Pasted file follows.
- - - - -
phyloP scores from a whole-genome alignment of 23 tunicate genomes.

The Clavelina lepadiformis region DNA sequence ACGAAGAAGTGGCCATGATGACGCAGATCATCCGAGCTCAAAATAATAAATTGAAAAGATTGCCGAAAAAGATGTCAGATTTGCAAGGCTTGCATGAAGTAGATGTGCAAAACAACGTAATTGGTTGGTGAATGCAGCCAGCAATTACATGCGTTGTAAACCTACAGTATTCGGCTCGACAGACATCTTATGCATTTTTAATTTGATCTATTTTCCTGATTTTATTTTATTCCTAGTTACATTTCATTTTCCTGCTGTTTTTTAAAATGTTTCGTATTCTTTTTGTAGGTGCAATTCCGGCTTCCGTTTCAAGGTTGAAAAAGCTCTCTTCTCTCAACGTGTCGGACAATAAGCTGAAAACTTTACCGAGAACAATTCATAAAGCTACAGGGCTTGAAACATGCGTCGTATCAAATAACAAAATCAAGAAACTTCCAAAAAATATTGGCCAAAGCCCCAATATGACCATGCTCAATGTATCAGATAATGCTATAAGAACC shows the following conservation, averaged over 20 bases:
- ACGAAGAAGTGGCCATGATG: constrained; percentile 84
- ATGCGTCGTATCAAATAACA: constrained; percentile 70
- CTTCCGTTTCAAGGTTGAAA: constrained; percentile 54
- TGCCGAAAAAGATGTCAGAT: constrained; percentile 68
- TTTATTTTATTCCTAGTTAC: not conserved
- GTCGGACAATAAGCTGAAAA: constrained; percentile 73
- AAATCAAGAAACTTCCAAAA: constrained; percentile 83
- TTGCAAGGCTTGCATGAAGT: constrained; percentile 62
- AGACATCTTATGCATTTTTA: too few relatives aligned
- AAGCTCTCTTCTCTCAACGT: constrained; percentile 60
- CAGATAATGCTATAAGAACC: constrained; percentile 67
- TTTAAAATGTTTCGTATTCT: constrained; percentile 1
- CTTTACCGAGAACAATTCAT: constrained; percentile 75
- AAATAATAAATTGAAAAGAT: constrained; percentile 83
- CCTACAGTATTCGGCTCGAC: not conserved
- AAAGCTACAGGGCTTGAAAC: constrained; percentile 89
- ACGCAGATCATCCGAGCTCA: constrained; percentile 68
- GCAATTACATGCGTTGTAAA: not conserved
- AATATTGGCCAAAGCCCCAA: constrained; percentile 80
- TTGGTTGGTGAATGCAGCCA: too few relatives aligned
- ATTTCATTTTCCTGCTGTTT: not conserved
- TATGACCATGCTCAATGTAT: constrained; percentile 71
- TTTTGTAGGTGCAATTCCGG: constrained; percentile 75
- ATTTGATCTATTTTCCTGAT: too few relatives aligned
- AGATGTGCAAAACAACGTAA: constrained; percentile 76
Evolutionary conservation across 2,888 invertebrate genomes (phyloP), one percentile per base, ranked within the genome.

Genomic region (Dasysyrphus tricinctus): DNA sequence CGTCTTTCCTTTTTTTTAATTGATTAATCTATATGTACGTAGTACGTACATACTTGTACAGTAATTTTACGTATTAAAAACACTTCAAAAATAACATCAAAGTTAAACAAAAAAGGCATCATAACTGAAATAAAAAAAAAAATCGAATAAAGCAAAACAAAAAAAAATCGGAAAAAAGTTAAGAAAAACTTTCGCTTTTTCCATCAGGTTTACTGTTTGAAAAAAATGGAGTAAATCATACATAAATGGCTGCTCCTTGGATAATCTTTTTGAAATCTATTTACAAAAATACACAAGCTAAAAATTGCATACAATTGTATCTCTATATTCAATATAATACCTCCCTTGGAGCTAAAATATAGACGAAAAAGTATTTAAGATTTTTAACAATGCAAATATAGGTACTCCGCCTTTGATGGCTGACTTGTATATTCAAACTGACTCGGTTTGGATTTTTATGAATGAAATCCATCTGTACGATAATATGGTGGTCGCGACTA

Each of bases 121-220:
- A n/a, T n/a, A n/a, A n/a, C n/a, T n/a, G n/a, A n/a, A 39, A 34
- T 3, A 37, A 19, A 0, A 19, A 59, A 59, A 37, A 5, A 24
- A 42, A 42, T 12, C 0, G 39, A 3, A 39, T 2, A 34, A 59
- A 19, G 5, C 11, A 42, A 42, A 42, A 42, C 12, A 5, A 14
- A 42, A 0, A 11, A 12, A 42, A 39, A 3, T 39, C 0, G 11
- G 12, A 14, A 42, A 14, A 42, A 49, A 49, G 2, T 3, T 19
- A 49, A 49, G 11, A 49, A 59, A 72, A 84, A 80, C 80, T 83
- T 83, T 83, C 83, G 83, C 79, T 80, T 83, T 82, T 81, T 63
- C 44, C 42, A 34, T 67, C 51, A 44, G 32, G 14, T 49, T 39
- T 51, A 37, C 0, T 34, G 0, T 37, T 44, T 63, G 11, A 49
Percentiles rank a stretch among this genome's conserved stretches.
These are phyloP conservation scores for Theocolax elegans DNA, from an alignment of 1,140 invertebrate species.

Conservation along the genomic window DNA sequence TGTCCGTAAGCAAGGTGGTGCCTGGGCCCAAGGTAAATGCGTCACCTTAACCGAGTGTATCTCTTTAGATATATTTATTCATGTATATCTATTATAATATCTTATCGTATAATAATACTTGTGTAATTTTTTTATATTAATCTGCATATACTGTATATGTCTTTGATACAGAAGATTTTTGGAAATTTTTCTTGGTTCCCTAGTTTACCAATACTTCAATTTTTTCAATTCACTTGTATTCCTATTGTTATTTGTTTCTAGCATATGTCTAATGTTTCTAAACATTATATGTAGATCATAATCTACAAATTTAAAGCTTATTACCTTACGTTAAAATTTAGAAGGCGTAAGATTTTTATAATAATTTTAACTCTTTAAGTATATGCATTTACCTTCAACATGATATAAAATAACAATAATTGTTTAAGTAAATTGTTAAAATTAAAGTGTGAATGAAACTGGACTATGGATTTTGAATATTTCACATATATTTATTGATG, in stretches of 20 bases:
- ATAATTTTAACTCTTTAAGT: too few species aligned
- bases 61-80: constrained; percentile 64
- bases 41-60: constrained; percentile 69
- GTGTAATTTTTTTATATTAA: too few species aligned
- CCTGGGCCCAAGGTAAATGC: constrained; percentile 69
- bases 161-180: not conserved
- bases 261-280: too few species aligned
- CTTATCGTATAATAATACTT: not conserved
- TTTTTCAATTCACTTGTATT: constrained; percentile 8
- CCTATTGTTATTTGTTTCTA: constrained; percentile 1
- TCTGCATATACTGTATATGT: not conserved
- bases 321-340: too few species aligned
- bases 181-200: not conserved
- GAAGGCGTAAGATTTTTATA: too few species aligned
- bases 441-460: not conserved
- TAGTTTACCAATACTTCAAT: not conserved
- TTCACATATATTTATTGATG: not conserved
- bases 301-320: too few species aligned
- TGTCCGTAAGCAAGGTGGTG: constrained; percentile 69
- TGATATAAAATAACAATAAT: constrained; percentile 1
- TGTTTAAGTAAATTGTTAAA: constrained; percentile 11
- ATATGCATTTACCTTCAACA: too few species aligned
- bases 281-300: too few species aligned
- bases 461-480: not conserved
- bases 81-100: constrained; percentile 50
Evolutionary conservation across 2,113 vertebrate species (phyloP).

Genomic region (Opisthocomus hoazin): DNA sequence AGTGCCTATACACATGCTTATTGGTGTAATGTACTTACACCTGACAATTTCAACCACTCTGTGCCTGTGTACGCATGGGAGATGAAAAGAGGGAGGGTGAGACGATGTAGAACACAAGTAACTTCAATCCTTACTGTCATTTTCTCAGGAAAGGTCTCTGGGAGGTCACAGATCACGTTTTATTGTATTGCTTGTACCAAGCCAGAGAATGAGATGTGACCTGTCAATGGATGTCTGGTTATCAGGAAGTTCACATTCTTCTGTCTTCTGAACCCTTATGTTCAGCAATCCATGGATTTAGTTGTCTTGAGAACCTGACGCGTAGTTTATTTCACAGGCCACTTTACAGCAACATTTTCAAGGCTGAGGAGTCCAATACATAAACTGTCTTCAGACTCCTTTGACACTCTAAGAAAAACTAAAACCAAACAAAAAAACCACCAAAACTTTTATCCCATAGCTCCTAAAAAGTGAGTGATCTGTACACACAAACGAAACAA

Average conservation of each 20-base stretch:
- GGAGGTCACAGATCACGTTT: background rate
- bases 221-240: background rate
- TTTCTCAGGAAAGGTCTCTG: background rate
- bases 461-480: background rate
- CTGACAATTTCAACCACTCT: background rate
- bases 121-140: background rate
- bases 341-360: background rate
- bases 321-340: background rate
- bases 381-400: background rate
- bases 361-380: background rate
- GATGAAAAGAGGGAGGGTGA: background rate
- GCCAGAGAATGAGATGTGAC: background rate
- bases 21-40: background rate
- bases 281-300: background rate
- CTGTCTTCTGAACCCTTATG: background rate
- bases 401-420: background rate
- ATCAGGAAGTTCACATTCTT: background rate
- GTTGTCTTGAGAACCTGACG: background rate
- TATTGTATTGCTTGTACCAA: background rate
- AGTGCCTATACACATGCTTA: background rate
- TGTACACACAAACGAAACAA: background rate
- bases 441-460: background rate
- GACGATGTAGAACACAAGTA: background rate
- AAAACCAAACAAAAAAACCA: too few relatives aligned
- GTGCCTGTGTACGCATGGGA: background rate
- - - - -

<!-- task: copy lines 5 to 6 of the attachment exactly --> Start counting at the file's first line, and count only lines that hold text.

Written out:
- CTTCCGTTTCAAGGTTGAAA: constrained; percentile 54
- TGCCGAAAAAGATGTCAGAT: constrained; percentile 68